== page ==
All motors have at least two coil circuits, and for 9C motors – they have three; it’s 3-Phase, and the current traveling through each phase is shifted 120* from each other which allows more power through the motor and increases efficiency.
Finite Element Analysis Diagram: Magnetic Field intensity varies with current passing through the windings. Similar to how the copper coils rely upon the electric steel plates to create a path for the magnetic circuit, the Back iron works in conjunction with the rare-earth magnets to complete the entire loop:
|Rotor (as Magnets & Back iron) +|
Stator (as copper coils & electric steel) +
Power (as Electric Current) = Torque !!
Real-world image of the Diagram above, with Back iron highlighted in yellow.
The ratio of magnets (poles) to coils (teeth) is called “gearing”. Direct Drive motors use this fixed gearing to apply torque, to rotate the rotor relative to the stator (static) shaft. For the 9C, this gearing ratio is 46 poles to 51 teeth, or 23 pole-pairs (pp) to 17 teeth (t) per phase. It’s not precisely 1:1; however the ratio has to be unequal so that the rotor (and wheel) will turn. In comparison, RC motors and middrives have high gearing which is why they spin so incredibly fast, and correspondingly require external reduction gearing to lower the speed and multiply torque, and linked by chain to the rear tire. Direct Drive hub motors eliminate the extra mechanical links between the motor and wheel; it’s accomplished in one stroke, and therefore – if designed correctly, can be more efficient, if not simplifying.
Returning to the assembly, the stator of the motor is welded to the axle and the magnets are bonded to the rotor. The axle is fixed to the bike frame by way of the torque arm which prevent it from spinning. The rotor is affixed to the axle via the hub covers, and the wheel bearings provide nearly frictionless concentric alignment with the stator. The rotor has raised flanges on each side and drilled with a total of 36 holes which allows for spokes to mate the motor with the rim. The 9C motors accept 12-14 AWG spokes easily enough and are commonly paired to 20-27 inch bicycle rims that are 1.75-2.75 inches in width. Three phase wires exit the motor through the hollow axle. The winds of the coils are multi-stranded, lightly twisted, and roughly equal 10-12 AWG conductor. However the phase wires that exit the hub motor are closer to 14-15 AWG; they have to be smaller to fit through the hollow axle.
There are three Hall Effect (HE) sensors integrated into the stator and they provide accurate “sensored” rotor positioning to the controller. The HE sensors require +5V and GND to operate, and remit the signal back to the controller through a third wire, therefore the entire sensor harness assembly requires 5 wires, and these can be 28-36 AWG, although 33 AWG is common. There’s not a lot of room in the axle, and it’s a tight fit to be sure, but the sensor and phase wires are unified by a durable cabling sheath that resists tearing and cuts very well.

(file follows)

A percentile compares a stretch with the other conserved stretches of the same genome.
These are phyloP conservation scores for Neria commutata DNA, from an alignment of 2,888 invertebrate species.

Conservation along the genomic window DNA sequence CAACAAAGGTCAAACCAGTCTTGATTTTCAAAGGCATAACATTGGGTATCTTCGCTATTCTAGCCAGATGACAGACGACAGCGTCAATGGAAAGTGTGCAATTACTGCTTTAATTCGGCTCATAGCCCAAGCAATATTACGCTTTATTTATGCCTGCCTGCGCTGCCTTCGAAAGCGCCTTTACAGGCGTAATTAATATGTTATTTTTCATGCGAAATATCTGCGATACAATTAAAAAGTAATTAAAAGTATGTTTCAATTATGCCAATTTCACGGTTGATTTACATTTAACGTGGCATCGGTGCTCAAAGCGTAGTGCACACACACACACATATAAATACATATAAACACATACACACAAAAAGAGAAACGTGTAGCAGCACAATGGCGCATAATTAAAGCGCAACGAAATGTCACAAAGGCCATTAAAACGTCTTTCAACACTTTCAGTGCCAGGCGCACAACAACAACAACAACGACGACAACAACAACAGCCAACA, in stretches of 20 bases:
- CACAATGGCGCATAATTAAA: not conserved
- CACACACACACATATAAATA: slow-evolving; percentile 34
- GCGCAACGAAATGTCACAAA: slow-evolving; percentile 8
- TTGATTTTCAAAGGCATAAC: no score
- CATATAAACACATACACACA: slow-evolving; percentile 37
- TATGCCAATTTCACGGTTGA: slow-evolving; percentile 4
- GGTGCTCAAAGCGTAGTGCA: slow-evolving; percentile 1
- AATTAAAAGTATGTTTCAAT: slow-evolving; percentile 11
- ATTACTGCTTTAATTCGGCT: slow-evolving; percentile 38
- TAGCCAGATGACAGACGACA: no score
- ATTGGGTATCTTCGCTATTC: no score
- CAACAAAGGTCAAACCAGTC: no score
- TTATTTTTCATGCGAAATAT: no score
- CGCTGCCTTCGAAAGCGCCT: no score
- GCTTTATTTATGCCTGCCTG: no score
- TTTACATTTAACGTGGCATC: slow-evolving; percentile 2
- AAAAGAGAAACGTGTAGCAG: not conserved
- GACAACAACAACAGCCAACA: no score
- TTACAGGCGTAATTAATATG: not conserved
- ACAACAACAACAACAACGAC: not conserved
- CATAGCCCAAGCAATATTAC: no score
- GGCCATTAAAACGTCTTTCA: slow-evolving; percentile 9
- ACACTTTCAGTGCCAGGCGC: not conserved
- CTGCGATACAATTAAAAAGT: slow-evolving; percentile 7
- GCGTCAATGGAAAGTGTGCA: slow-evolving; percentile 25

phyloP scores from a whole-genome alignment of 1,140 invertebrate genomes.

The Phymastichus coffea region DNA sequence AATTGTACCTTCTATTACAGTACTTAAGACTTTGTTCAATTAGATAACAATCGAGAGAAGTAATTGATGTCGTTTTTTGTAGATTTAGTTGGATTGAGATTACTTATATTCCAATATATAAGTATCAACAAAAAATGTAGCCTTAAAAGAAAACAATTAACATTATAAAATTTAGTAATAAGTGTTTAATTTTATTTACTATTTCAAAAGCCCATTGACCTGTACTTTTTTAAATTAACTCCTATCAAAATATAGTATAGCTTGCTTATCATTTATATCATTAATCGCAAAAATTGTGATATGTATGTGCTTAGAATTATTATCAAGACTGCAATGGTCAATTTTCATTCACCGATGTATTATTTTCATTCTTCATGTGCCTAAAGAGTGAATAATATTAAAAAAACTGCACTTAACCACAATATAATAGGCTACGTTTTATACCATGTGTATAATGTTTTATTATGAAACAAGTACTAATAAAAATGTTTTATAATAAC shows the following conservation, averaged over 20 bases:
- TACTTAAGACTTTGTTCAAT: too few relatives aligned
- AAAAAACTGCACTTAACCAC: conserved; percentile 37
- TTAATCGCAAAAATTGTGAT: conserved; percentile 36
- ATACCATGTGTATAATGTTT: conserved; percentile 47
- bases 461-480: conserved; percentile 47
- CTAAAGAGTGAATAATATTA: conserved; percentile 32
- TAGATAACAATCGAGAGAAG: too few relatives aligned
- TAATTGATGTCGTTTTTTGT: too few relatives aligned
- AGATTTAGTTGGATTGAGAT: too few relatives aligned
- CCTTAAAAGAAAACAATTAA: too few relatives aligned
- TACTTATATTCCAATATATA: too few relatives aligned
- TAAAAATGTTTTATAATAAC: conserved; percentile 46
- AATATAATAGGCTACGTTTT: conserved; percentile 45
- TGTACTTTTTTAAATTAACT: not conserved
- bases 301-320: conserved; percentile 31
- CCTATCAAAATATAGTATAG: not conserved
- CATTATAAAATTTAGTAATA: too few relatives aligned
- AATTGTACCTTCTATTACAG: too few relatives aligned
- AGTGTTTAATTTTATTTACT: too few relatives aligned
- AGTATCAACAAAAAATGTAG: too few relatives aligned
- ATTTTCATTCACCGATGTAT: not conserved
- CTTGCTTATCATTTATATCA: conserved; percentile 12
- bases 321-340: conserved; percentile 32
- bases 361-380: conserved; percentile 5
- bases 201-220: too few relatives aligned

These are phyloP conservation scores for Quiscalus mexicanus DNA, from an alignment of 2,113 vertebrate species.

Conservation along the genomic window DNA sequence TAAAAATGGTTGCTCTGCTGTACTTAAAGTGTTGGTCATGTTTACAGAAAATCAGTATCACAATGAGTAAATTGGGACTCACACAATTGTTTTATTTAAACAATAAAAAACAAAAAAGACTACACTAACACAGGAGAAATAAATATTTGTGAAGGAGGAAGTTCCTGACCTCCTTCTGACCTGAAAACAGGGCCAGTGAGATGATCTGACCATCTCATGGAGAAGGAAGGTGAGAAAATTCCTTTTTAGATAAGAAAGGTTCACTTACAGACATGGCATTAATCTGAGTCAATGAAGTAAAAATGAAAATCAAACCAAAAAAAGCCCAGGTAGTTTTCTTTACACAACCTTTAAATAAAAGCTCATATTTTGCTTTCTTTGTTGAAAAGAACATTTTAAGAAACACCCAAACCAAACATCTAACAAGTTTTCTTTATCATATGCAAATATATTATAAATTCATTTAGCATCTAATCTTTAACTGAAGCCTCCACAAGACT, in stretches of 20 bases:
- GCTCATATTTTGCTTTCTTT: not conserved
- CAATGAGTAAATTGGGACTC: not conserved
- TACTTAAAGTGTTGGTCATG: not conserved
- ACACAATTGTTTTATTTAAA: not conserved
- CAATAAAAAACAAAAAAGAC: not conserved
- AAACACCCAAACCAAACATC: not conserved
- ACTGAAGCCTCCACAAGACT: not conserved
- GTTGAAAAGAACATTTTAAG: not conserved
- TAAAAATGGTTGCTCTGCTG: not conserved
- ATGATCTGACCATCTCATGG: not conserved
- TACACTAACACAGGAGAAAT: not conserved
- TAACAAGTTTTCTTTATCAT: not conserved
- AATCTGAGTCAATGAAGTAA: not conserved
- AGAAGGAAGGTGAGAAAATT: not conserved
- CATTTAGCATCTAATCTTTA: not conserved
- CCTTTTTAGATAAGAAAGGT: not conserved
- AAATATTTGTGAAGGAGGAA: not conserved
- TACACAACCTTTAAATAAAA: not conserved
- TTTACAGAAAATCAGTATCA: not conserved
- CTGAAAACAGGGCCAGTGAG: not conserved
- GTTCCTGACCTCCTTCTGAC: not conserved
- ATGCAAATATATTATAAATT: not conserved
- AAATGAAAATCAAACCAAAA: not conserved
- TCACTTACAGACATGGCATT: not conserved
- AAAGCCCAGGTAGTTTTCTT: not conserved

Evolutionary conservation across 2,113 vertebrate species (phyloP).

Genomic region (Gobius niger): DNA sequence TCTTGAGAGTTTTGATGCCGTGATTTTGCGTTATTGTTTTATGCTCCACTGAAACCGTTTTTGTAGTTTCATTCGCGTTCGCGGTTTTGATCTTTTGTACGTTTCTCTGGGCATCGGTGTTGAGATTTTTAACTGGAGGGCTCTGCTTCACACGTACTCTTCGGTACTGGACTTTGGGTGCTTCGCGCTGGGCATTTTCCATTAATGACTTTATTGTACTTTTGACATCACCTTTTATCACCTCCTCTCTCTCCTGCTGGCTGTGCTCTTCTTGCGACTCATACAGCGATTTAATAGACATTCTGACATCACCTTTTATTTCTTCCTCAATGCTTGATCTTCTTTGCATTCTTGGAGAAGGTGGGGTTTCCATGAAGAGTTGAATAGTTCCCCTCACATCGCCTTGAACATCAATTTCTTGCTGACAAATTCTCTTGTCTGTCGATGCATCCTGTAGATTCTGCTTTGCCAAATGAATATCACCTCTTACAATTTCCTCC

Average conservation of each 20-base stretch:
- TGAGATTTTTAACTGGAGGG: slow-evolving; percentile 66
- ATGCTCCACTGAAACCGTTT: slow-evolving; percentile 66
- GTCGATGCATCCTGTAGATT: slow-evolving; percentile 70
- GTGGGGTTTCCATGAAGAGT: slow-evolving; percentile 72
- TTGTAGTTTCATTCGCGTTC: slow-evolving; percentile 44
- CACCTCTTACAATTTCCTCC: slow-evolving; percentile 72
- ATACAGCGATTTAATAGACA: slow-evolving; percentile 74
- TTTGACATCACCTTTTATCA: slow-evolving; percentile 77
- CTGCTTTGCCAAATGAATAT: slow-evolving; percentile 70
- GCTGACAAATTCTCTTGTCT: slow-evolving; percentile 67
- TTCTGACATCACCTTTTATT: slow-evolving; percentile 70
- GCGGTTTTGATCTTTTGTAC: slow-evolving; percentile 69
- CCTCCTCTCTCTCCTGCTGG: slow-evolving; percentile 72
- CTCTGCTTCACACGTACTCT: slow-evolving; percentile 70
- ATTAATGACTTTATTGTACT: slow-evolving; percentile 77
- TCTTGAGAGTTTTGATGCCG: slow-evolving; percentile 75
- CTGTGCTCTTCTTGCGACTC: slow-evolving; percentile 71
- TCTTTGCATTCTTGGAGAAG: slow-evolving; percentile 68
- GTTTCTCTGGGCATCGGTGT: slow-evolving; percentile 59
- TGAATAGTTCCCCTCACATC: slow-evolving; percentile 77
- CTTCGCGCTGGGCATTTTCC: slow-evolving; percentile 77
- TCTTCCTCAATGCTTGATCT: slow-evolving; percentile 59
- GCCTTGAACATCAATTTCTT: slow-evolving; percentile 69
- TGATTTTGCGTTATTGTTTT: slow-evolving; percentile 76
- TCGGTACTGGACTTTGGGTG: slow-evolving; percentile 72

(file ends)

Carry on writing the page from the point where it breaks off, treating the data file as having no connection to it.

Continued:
Hall Effect Sensors up close: Embedded into the teeth of the electric steel plates.
The 9C Model Family:
|Of late, the motors are available in several versions. Note that the motor finish is black paint. However some units are available as a sweet-looking buffed-out aluminum finish with protective clear coat; definitely magpie-attractive. Check with your supplier for availability.|
To the right are a set of front and rear 9C motors with clear coat finish mounted to Mavic rims ready to go home. REI did the work although any good bike shop should be able to handle it.
- Front and Rear; Front is less wide, and Rear supports typical freewheel cog mounting from single-speed to 7-speeds with some exceptions.
- Disc and Rim Brake; Motors for disc brakes have hub covers that sport a mounting boss for typical 6-bolt ISO bicycle disc rotors measuring between 5.5-8 inches (140mm-203mm). Motors for rim brakes do not have this feature.
- The Model Number loosely indicates the motor physicality. The most commonly stocked 9C models coming out of Canada are 2805, 2806, and 2807. The first two numbers indicated the width of the magnet – 28mm. The magnet thickness is about 1/8th inch/3mm, is rare-earth (RE), and likely between N35 to N42M in field strength. The second pair indicates the number of turns (loops) for each individual coil, thus a 2805 unit will have 5 turns, and a 2807 will have 7 turns. The number of turns affects two factors: Rotation speed and torque. More turns creates stronger flux density and greater energy conversion to torque, whereas fewer turns equates to faster spinning rotors. The implications are that more turns means more copper and more resistance. The bottom line though is that we want most copper possible to achieve the greatest efficiency. Therefore a 2808 motor is best for hill climbing, and a 2805 is better suited for more level road racing. Occasionally other versions will pop up, although these are likely custom-ordered and purpose-built for specific applications. I own both the 2806 and the 2807 flavors in disc and rim, front and rear.